In the remote and small community of Taneatua, Eastern Bay of Plenty, providing sustainable food security is a real and confronting challenge of everyday life.
With no local supermarket, no public transport, families struggling to provide food and minimal job security, longtime resident Honey Thrupp – affectionately called the Heart of the Community – saw an opportunity with a spare plot of land to create a locally-led source of nourishment for Taneatua’s 786 residents. Through the support of the community and various organisations, her vision has been brought to life.
“The purpose of the garden has always been to create a place of learning, nourishment and belonging for our tamariki,” she says.
The Hughes Place Garden Project has since become a place where whānau and friends can come together to share what they grow as well as their talents. A place to care for their young people through locally managed childcare and school holiday programmes. A place to break down stigma and silence through a guiding pathway to social services. A meeting place where no one person is excluded and where showing compassion, love and empathy is expected from one another.
A shared vision
Joining forces with neighbours, and reaching out to other members of the community, Honey connected with many people who were all happy to help. Everything from building supplies, the plot of land itself, and seedlings to start the garden off were donated in kind from local businesses and other residents. It was clear early on that others also understood the value of this project.
The tamariki of Taneatua were invited to a workshop so they could share what they wanted for the garden, creating a sense of ownership and accountability for the young people in the process.
Through inclusive, shared language a covenant was drafted to set the intent and purpose of the garden, and to outline the beliefs and values that underpinned this place.
On the day the garden officially opened and was blessed, the tamariki of Hughes Place, stood alongside their elders, and collectively signed the covenant – using their paint-covered hands and fingertips to do so.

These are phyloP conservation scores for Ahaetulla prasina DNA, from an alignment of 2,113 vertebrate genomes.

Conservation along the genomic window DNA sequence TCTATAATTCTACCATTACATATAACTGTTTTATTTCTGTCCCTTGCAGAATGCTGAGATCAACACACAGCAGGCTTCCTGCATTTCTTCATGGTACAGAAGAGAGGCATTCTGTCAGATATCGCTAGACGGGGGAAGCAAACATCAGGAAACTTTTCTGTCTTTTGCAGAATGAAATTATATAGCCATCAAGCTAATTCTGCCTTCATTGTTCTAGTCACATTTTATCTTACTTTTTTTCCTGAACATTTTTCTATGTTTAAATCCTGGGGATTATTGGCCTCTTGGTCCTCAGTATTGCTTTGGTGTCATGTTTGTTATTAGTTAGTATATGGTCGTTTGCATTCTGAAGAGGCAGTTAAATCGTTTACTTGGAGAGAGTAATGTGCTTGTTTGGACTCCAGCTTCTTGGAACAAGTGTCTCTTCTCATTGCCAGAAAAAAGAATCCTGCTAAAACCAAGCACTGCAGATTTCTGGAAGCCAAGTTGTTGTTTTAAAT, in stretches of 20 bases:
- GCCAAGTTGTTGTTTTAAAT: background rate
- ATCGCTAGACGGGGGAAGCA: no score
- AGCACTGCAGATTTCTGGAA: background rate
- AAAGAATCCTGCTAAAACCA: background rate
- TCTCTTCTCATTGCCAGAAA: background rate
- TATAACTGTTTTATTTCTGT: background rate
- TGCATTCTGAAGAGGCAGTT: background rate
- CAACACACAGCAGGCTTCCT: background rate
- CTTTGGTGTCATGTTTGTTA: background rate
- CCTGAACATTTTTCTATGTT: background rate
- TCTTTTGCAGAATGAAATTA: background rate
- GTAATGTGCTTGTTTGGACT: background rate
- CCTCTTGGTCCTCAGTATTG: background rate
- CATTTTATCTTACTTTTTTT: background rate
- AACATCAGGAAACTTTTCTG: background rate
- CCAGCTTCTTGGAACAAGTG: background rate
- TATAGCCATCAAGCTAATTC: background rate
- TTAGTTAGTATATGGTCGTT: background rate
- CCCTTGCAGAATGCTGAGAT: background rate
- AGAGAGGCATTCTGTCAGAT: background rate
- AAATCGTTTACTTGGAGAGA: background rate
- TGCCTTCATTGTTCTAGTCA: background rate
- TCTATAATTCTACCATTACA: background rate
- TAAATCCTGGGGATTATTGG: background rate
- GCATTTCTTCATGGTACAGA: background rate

Building from strengths
Even in the quiet cul-de-sac of Hughes Place, Honey and her husband Tamiana found that they had a wonderful array of capability right on their doorstep. Between their immediate neighbours and others not far away, they soon had a core team with a variety of skill sets; from previous committee and financial experience to administration skills, building experience, and a native seedlings and plants specialist.
A committee was wrapped around the project to support Honey, who is very much at the heart of the garden and the community. Her husband Tamiana, an Ahorangi Minister, a Police Chaplain, and the Chairman of Waimana Marae, is also a key support. He is a man committed to sharing his knowledge and mana with his whenua.
The Thrupps’ other property – a farm at Ruatoki – quickly became an additional part of what is now called the Hughes Place Food Production Project. With the help of a project committee and other community members, it has since been able to add milk, pork and poultry to the project’s ever-growing list of enterprising assets. It is also very clearly what drives the Thrupps’ connection to Papatūānuku and fuels their manaaki.
Families and individuals have always been encouraged to both give and to receive at Hughes Place Garden. In signing up to the project’s covenant, they ‘promise to care and share with one another’. The sign out front of the garden simply but powerfully states, ‘No one to be excluded’.
“Understanding your strengths, weaknesses and what talents you have around you is something you need to identify up front. Honey has always been the heart of the garden. She is what makes it tick. But as a team we all have something to contribute, to give,” says Maurice Tooke, Hughes Place Food Production Project, Chairman.
“Leadership and establishing roles and responsibilities across the group is key. Bringing together a community and building the foundations of success around that is critical in the beginning to get right. And the garden had that from the outset,” adds Andrew Iles, committee member and Taneatua Ward Councillor.
Hughes Place Garden Project was initially funded and supported by Presbyterian Support Northern, Have a Heart Foundation, PressGo – Mission Enterprise Fund, Te Aka Puaho, Rotary and The New Zealand Lotteries Commission. Moving forward, the project is now focused on sustainability so that they don’t need to rely as much on external funders.
Story courtesy of Inspiring Communities